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Parental Beliefs about Returns to Different Types of Investments in School Children

By: Orazio Attanasio, Teodora Boneva, and Christopher Rauh

NBER Working Paper No. 25513

Published version

Earlier version (free)

Commentary by Gabriel Heller-Sahlgren

Parental investments in children’s education are generally assumed to be crucial for pupil outcomes. However, such investments can take many different forms. For example, parents may choose to invest time in helping their children complete their homework or prepare for examinations. They could also invest in education by opting to move to a different neighbourhood to secure a place at a well-performing state school. Or they may invest money directly by purchasing private tutoring or a place at a private school.

Differences in parental investments in education of course depend on differential resources, such as the availability of time and money, but their beliefs about returns to different types of investments are also likely to be important for their decisions. Understanding how parents perceive the relative value of different investments, and how these perceptions in turn affect investment choices, is important for understanding obstacles to parental educational investments – and how such obstacles could be overcome.

In this paper, Orazio Attanasio and colleagues collect and analyse a new dataset on parental beliefs about investments, and their actual investment decisions, in the educational process. The dataset is built from a survey of about 2,000 parents in England with at least one child aged 5–16 years, providing the first nationally representative estimates of parental beliefs about returns to educational investments. The survey presents parents with hypothetical investment scenarios that differ in three respects – the level of time investments, the level of material investments, and the quality of the child’s current school – and asks them what they expect the child’s earnings to be at the age of 30 for each scenario.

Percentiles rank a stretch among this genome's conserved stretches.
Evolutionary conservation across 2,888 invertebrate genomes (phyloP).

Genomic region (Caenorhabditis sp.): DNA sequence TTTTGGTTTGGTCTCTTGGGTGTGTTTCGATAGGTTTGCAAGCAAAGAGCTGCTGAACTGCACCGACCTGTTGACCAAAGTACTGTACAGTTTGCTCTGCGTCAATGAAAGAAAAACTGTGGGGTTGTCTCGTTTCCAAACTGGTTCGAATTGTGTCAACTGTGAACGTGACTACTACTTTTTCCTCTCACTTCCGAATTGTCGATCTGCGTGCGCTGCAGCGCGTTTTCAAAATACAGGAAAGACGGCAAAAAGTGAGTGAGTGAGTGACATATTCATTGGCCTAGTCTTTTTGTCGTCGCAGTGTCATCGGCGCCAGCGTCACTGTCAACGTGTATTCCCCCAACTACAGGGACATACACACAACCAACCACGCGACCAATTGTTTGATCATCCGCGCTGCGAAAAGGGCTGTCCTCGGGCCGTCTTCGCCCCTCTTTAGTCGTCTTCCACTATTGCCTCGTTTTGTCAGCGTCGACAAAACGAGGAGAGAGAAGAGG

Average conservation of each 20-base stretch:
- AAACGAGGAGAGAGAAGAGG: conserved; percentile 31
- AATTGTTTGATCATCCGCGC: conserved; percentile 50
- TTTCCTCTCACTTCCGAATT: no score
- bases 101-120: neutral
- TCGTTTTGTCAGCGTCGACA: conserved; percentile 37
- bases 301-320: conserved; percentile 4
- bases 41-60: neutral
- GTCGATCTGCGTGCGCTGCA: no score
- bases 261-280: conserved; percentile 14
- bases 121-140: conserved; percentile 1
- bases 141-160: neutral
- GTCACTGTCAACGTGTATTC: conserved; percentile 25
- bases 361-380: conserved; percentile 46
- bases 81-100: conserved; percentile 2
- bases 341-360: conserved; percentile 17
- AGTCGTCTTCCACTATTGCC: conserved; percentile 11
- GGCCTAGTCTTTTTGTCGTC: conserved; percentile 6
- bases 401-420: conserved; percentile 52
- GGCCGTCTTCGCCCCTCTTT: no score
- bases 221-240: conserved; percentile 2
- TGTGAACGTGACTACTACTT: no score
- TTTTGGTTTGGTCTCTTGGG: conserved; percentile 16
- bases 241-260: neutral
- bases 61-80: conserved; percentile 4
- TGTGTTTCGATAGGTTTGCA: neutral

In the survey, parents are asked to consider two hypothetical English families, the Smiths and the Jones, both of which have one child attending school. They are also told these families live in the same neighbourhood and are identical in all respects, such as income, parental educational levels, and child ability, with the exception that one family’s child attends a school that has been rated ‘Outstanding’ by Ofsted and the other family’s child attends a school that has been rated as ‘Requires Improvement’.

The survey then presents the parents with four different investment scenarios – the order of which is randomly allocated – that vary in terms of the level of time and material investments: (1) low time investments/low material investments, (2) low time investments/high material investments, (3) high time investments/low material investments, and (4) high time investments/high material investments. Parents are also randomly allocated to different groups that vary along further dimensions: the initial level of time and money invested, the child’s initial ability level, the child’s gender, and the age when the investments are made.